Current Mortgage Rates -- March 12, 2021: Rates Continue Trending Higher
by Christy Bieber | Updated July 19, 2021 - First published on March 12, 2021
Average mortgage rates are up again on Friday. Check out today's average rates to find out what it would cost to get a home loan.
On March 12, 2021, mortgage rates continued moving upward. Although rates are well above recent record lows, they still remain competitive. Homeowners should consider locking in a rate soon as rates have been trending up.
Check out today's average rates to see what you could expect to pay for a home loan:
|Mortgage Type||Today's Interest Rate|
|30-year fixed mortgage||3.195%|
|20-year fixed mortgage||2.857%|
|15-year fixed mortgage||2.489%|
30-year mortgage rates
The average 30-year mortgage rate today is 3.195%,up 0.004% from yesterday's average of 3.191%. If you borrow at today's average rate, you'd have a monthly principal and interest payment of $432 per $100,000 borrowed. Total interest costs would add up to $55,590 per $100,000 borrowed over the life of the loan.
20-year mortgage rates
The average 20-year mortgage rate today is 2.857%,up 0.009% from yesterday's average of 2.848%. Borrowing at today's average rate would leave you with a monthly principal and interest payment of $547 per $100,000 in mortgage debt. During your entire loan repayment period, you'd pay total interest costs of $31,392 per $100,000 borrowed.
With a shorter repayment timeline than the 30-year loan, a 20-year fixed-rate mortgage has a higher monthly payment but lower total interest costs. Think about whether the higher monthly payments are affordable or whether you'd prefer to keep your payments as low as possible even if doing so means paying more interest over time.
15-year mortgage rates
The average 15-year mortgage rate today is 2.489%, up 0.011% from yesterday's average of 2.478%. You'd be looking at a principal and interest payment of $666 per $100,000 borrowed at today's average rate. Over the life of the loan, your total interest costs would add up to $19,929 per $100,000 borrowed.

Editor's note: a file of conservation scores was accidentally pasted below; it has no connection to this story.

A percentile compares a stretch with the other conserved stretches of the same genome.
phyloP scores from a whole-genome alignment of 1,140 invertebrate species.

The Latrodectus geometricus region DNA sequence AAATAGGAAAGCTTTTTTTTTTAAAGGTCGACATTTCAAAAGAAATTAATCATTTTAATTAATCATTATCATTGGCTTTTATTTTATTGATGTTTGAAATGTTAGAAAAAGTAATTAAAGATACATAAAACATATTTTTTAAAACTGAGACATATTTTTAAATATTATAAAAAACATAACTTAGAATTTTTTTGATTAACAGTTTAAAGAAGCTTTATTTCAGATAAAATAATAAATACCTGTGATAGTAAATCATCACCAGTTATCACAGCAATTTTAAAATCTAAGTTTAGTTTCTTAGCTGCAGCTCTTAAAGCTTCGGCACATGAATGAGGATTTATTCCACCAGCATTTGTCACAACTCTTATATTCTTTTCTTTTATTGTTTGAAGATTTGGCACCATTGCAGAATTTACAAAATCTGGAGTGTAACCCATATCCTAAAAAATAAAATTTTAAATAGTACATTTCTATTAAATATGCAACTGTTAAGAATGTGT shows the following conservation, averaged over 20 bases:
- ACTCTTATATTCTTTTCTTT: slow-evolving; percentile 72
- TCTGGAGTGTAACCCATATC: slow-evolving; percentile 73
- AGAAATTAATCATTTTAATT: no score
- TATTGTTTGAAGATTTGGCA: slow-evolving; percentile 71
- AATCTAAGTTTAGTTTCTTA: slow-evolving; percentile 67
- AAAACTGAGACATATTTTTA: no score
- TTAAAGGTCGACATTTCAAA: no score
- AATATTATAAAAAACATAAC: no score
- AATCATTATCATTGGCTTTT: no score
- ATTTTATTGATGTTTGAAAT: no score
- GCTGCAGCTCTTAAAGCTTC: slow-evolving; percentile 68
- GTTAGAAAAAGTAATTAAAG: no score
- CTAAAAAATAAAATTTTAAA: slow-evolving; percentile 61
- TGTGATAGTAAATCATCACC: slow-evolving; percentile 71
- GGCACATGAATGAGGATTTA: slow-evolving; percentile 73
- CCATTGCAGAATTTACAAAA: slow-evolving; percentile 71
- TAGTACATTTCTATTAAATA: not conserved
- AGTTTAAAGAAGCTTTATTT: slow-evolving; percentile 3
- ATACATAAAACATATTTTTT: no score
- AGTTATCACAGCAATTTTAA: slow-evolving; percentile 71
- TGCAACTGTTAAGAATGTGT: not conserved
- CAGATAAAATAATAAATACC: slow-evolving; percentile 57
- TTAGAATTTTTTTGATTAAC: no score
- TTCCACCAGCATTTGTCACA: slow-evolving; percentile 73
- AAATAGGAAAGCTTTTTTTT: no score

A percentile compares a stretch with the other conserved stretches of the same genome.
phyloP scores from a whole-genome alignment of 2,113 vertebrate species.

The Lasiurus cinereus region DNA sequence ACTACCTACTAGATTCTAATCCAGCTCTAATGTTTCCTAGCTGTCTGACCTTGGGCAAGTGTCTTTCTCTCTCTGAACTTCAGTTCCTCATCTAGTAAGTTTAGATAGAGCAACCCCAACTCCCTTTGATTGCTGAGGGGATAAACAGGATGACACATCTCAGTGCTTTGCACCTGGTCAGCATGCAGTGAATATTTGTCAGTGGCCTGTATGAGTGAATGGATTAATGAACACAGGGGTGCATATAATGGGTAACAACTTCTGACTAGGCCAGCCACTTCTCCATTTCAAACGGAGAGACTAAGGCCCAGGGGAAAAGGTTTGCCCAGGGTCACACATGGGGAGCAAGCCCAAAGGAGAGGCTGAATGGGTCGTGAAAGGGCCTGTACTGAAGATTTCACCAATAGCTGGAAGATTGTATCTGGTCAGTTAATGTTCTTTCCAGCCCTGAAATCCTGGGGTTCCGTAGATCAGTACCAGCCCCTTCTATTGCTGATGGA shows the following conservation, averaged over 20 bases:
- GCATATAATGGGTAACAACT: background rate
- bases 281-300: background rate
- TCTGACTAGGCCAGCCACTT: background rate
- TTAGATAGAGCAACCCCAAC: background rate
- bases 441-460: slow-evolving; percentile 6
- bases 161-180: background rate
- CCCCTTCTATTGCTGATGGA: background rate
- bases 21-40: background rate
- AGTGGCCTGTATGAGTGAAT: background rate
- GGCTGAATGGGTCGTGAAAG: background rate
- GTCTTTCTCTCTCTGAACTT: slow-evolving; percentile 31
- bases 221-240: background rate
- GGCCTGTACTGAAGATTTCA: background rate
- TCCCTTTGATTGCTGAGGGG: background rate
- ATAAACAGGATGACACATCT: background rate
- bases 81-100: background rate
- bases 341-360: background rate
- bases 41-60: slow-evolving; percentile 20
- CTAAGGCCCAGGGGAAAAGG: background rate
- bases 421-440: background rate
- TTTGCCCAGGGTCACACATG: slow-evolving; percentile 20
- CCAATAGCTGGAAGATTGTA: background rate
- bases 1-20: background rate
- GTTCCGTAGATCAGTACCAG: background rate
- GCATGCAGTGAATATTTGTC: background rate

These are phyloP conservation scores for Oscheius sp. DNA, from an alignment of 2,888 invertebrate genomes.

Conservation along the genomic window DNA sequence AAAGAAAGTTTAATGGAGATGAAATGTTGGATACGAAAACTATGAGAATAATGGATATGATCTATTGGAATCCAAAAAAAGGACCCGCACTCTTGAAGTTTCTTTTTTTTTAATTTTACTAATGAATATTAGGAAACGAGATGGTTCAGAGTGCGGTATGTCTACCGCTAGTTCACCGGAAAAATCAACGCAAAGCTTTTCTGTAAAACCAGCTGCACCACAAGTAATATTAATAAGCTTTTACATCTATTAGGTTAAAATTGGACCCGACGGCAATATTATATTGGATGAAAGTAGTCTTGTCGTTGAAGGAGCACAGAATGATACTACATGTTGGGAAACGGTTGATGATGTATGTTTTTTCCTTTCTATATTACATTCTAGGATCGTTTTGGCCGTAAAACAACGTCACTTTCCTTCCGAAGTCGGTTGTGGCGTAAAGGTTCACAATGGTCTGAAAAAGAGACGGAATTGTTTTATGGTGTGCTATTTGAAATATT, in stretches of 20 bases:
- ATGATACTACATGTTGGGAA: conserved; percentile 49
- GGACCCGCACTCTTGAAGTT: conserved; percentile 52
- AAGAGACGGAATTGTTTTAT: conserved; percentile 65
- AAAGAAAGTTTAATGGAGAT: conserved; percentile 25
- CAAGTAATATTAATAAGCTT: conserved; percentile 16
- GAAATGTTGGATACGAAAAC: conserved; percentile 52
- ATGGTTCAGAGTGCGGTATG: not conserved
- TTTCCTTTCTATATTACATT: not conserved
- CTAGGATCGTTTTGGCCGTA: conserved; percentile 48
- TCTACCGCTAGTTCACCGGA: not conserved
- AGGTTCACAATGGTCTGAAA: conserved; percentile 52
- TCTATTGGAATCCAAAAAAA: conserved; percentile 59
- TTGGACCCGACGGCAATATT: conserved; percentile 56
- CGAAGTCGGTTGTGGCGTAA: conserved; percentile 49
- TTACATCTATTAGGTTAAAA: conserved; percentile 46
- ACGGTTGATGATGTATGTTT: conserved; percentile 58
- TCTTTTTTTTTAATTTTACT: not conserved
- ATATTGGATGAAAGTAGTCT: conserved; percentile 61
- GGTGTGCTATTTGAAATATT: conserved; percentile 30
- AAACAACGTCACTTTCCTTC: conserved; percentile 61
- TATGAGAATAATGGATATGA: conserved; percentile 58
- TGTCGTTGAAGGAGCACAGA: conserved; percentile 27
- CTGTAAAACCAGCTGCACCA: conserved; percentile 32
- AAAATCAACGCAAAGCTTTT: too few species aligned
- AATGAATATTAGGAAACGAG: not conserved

A 15-year mortgage has the lowest total interest costs, but the highest monthly payments compared with the 30-year and 20-year loans. Think about your financial needs when you decide which option is best.
The average 5/1 ARM rate today is 3.110%, up 0.01% from yesterday's average of 3.100%. This fixed starting rate is only guaranteed for five years. After that, it can begin adjusting annually and there's a chance it could go up. Because of this risk, and the fact that the rate isn't far below the 30-year fixed-rate loan, many borrowers will find they are better off with a fixed-rate option.
Should I lock my mortgage rate now?
A mortgage rate lock guarantees you a certain interest rate for a specified period of time -- usually 30 days, but you may be able to secure your rate for up to 60 days. You'll generally pay a fee to lock in your mortgage rate, but that way, you're protected in case rates climb between now and when you actually close on your mortgage.
If you plan to close on your home within the next 30 days, then it pays to lock in your mortgage rate based on today's rates -- especially since they're so competitive. But if your closing is more than 30 days away, you may want to choose a floating rate lock instead for what will usually be a higher fee, but one that could save you money in the long run. A floating rate lock lets you secure a lower rate on your mortgage if rates fall prior to your closing, and while today's rates are still quite low, we don't know if rates will go up or down over the next few months. As such, it pays to:
- LOCK if closing in 7 days
- LOCK if closing in 15 days
- LOCK if closing in 30 days
- FLOAT if closing in 45 days
- FLOAT if closing in 60 days
To find out what rates are available to you, compare rates from at least three of the best mortgage lenders before locking in.
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